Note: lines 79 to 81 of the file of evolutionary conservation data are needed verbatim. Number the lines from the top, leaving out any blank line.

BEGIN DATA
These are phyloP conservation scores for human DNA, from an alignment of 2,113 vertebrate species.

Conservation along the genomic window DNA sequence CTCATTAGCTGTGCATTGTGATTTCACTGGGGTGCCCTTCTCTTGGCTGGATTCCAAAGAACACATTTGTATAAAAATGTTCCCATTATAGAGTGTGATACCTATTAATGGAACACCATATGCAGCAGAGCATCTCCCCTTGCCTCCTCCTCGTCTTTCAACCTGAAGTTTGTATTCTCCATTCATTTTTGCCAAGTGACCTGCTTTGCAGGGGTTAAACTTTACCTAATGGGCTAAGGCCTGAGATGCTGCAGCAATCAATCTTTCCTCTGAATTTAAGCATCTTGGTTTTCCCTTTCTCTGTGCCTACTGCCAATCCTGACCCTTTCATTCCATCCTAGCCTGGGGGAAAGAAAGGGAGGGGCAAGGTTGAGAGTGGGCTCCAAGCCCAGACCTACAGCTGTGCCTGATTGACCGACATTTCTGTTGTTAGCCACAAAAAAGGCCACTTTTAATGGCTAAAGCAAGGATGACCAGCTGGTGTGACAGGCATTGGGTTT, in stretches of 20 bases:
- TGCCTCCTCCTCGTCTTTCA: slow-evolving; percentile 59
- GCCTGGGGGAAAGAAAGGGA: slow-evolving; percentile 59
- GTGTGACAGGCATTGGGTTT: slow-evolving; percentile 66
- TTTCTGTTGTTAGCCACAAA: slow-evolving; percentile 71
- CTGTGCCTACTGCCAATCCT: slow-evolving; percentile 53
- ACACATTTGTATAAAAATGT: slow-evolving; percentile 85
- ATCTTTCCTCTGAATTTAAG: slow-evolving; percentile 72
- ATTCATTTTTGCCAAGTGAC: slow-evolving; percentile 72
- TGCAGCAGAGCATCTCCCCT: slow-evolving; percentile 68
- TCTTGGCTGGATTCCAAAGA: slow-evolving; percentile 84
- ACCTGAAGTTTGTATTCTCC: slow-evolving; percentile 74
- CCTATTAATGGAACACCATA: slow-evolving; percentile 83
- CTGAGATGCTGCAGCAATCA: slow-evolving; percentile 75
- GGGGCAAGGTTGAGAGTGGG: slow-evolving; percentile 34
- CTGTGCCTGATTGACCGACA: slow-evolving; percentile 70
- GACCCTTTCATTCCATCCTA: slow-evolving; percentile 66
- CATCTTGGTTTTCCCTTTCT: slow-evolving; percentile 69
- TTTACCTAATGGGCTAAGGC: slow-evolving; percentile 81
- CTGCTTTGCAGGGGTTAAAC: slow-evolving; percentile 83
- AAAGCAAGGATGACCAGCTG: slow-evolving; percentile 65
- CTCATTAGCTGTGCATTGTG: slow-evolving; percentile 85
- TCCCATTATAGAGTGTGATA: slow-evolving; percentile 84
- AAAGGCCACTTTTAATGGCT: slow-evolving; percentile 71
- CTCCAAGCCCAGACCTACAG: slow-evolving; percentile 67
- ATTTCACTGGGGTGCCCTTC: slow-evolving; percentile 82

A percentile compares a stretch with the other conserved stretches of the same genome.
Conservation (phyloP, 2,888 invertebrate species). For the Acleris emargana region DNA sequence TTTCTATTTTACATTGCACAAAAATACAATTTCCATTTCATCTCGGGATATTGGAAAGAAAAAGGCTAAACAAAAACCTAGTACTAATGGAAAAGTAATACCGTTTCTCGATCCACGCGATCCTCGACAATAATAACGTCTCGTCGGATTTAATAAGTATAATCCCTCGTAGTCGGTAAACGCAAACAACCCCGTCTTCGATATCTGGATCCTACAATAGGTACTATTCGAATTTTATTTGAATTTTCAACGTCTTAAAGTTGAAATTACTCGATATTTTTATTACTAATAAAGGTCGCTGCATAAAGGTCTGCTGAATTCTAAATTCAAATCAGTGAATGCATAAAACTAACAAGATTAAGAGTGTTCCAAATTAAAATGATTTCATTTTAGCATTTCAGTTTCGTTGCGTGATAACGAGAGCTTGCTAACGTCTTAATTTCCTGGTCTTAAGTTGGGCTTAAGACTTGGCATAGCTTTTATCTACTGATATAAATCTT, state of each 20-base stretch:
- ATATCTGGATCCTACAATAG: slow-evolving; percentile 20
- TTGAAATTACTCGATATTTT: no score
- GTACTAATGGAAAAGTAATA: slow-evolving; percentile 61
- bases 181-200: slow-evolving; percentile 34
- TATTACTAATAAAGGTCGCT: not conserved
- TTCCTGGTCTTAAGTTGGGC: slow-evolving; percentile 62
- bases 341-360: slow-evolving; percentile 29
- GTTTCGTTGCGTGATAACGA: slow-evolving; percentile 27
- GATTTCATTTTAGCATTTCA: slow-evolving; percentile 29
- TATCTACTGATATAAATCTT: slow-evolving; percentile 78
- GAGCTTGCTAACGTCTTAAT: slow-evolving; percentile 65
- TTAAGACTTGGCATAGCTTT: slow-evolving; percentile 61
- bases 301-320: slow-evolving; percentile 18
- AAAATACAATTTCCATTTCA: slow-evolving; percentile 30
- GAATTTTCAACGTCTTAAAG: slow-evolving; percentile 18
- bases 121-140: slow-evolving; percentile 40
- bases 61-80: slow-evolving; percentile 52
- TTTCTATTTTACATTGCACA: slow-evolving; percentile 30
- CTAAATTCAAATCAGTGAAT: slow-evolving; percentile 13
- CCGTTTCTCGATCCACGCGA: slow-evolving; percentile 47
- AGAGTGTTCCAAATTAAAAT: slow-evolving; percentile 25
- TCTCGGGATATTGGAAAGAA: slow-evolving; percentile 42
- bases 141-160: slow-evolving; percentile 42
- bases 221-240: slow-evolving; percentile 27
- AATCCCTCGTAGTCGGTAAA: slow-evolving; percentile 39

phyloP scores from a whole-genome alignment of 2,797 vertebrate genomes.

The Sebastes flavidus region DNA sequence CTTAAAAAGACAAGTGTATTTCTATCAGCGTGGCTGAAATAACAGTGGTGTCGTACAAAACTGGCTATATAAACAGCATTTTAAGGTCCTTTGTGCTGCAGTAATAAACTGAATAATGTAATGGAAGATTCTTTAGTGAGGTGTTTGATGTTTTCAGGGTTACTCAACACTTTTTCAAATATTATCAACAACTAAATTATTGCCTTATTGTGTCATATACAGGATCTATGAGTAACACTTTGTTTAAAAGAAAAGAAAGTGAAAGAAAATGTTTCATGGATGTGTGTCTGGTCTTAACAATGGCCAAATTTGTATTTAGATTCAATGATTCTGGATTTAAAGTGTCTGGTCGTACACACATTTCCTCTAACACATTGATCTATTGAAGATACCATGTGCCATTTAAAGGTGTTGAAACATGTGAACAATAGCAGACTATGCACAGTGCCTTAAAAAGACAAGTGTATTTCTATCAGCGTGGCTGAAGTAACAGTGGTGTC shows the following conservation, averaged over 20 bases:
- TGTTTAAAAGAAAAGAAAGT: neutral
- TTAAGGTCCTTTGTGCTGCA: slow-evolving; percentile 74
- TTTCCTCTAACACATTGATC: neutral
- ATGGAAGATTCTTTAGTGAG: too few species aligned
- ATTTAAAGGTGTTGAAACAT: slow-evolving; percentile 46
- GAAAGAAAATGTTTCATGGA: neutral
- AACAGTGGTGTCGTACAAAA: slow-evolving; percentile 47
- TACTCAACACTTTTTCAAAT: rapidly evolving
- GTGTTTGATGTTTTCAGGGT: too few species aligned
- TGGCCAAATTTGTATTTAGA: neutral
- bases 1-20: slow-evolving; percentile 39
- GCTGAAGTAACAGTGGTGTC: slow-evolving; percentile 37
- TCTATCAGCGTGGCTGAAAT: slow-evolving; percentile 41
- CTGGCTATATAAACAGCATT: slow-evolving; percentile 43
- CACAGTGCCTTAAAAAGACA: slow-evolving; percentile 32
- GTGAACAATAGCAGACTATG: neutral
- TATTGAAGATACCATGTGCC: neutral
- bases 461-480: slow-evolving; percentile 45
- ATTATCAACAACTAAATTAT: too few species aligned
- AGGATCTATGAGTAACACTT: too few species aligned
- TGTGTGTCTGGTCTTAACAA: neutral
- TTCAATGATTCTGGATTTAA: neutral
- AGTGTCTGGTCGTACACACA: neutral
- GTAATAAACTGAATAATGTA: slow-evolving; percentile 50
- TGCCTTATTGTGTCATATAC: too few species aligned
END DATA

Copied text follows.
- AGTGTCTGGTCGTACACACA: neutral
- GTAATAAACTGAATAATGTA: slow-evolving; percentile 50
- TGCCTTATTGTGTCATATAC: too few species aligned